Simplifying your classroom language
1. Write it down
For example, write down an explanation or two for each piece of vocabulary you think they might ask about and check it for simplicity using criteria like those explained in the points below. You could ask a manager, more experienced teacher or teacher who has more experience with that specific level or nationality to check if your explanations are easy enough, or even ask the same question on a teaching forum. Other things you might want to write down include instructions for activities, grammar explanations and concept check questions.
2. Use an Elementary learners’ dictionary
Especially if you are going to write down what explanations you are going to use, an English English dictionary of the right level can be a great tool. To make sure that you don’t rely on it too much and make its use part of a training regime to simplify your own language, it is generally best to write your own explanation down first and then check in a dictionary or two if anything about how they explained it is better than your attempt.
3. Copy a grammar explanation from a low level book
As with using a learners’ dictionary, it is usually best to work on your own explanation first and then check against book versions. Check that any simpler explanations don’t miss out the meanings or exceptions that the rest of the lesson includes.
4. Copy the instructions from the book
Some books have instructions for you to tell the students or photocopy and give to them. If not, you can rewrite the instructions for the teacher to make them comprehensible to the students, and use that as the basis of what you say in class.
5. Take the books into the classroom
If you get stuck in an explanation and can’t move on until they get it, there is no shame in turning to a book such as a dictionary to find an explanation or translation they can understand, as the students will usually think it’s their own fault they don’t understand you rather than a lack of knowledge on your part!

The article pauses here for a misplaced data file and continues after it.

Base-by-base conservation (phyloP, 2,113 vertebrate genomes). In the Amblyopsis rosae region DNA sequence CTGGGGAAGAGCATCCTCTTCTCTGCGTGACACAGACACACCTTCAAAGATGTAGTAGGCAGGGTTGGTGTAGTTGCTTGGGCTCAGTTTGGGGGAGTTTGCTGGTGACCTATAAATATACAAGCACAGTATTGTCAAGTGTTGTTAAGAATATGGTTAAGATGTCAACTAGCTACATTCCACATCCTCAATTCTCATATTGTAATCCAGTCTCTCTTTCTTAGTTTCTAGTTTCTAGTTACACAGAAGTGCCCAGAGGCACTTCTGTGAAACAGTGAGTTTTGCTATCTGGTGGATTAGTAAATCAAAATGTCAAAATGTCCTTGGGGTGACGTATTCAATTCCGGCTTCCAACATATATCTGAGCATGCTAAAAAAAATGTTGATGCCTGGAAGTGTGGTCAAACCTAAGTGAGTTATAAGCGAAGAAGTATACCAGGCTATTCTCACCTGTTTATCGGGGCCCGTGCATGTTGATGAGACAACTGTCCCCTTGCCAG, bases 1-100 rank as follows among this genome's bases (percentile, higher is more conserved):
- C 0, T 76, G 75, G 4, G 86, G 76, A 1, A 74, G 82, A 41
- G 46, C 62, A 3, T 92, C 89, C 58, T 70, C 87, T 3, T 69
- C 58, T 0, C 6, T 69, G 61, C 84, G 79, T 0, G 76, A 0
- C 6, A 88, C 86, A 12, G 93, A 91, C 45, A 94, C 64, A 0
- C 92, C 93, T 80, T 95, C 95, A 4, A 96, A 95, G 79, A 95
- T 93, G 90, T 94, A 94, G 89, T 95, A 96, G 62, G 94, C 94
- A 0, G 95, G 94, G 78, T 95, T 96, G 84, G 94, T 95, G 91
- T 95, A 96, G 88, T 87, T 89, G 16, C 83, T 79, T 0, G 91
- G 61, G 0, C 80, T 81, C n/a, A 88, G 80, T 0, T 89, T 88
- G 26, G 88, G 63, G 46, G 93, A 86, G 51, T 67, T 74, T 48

6. Write about it
For example, writing an article about different games for the Present Perfect can be a great way of making sure your instruction language is perfectly clear and concise. Comparing grammar or vocabulary explanations from different books could also make a great article or blog post and be good practice for improving your own explanations, as can critiquing a single book.
Leading or taking part in workshops on any of the topics mentioned in Write About It above is great practice for simplifying your classroom language. More interesting ways of approaching what can seem a dull topic include teams competing to write the best explanations, “battle of the dictionaries/ grammar books” to find which one is best for 3 topics you pick, the speaking game Taboo (define a word without saying any of the related words written on the card), ranking activities (see below) and roleplays where one teacher pretends to be a student with a particularly limited vocabulary. Another one is taking a simple sentence, adding complicating language to it and seeing if the other people in the group can guess the original version- maybe leading on to analysing what kind of language added complication.
Write out what you want to say in a language you don’t know very well, then translate it back into English without making the language more complicated.
9. Learn a language